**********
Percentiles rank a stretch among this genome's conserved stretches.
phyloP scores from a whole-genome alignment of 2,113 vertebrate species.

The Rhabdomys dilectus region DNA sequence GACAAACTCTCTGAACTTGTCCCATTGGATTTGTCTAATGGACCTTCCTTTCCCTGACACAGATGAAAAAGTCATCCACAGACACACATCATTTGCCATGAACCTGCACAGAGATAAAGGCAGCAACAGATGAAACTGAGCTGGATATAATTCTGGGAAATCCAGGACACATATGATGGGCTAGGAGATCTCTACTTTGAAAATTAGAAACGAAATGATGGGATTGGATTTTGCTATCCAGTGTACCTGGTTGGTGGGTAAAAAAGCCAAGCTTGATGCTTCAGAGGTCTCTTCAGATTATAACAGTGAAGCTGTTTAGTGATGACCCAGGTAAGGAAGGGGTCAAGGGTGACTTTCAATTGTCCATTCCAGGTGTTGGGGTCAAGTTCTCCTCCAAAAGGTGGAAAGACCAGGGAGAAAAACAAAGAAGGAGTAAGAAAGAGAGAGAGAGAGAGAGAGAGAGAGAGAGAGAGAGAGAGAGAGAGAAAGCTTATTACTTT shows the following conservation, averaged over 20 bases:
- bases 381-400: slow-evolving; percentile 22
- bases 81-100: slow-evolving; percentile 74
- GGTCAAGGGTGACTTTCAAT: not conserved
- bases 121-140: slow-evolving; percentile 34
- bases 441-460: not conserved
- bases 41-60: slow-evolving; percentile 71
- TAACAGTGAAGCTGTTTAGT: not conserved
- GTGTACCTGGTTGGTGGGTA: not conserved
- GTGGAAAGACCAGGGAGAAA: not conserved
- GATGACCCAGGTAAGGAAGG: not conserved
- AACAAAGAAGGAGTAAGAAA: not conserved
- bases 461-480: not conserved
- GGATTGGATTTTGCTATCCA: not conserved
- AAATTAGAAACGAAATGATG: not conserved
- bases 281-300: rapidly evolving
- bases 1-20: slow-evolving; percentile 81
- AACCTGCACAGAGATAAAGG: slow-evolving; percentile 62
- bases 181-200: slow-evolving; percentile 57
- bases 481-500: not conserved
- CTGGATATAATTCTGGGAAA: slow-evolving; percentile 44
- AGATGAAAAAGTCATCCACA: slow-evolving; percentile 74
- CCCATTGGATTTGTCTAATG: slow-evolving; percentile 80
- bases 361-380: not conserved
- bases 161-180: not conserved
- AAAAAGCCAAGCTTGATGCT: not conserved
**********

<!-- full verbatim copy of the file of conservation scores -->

Percentiles rank a stretch among this genome's conserved stretches.
phyloP scores from a whole-genome alignment of 2,113 vertebrate species.

The Rhabdomys dilectus region DNA sequence GACAAACTCTCTGAACTTGTCCCATTGGATTTGTCTAATGGACCTTCCTTTCCCTGACACAGATGAAAAAGTCATCCACAGACACACATCATTTGCCATGAACCTGCACAGAGATAAAGGCAGCAACAGATGAAACTGAGCTGGATATAATTCTGGGAAATCCAGGACACATATGATGGGCTAGGAGATCTCTACTTTGAAAATTAGAAACGAAATGATGGGATTGGATTTTGCTATCCAGTGTACCTGGTTGGTGGGTAAAAAAGCCAAGCTTGATGCTTCAGAGGTCTCTTCAGATTATAACAGTGAAGCTGTTTAGTGATGACCCAGGTAAGGAAGGGGTCAAGGGTGACTTTCAATTGTCCATTCCAGGTGTTGGGGTCAAGTTCTCCTCCAAAAGGTGGAAAGACCAGGGAGAAAAACAAAGAAGGAGTAAGAAAGAGAGAGAGAGAGAGAGAGAGAGAGAGAGAGAGAGAGAGAGAGAGAAAGCTTATTACTTT shows the following conservation, averaged over 20 bases:
- bases 381-400: slow-evolving; percentile 22
- bases 81-100: slow-evolving; percentile 74
- GGTCAAGGGTGACTTTCAAT: not conserved
- bases 121-140: slow-evolving; percentile 34
- bases 441-460: not conserved
- bases 41-60: slow-evolving; percentile 71
- TAACAGTGAAGCTGTTTAGT: not conserved
- GTGTACCTGGTTGGTGGGTA: not conserved
- GTGGAAAGACCAGGGAGAAA: not conserved
- GATGACCCAGGTAAGGAAGG: not conserved
- AACAAAGAAGGAGTAAGAAA: not conserved
- bases 461-480: not conserved
- GGATTGGATTTTGCTATCCA: not conserved
- AAATTAGAAACGAAATGATG: not conserved
- bases 281-300: rapidly evolving
- bases 1-20: slow-evolving; percentile 81
- AACCTGCACAGAGATAAAGG: slow-evolving; percentile 62
- bases 181-200: slow-evolving; percentile 57
- bases 481-500: not conserved
- CTGGATATAATTCTGGGAAA: slow-evolving; percentile 44
- AGATGAAAAAGTCATCCACA: slow-evolving; percentile 74
- CCCATTGGATTTGTCTAATG: slow-evolving; percentile 80
- bases 361-380: not conserved
- bases 161-180: not conserved
- AAAAAGCCAAGCTTGATGCT: not conserved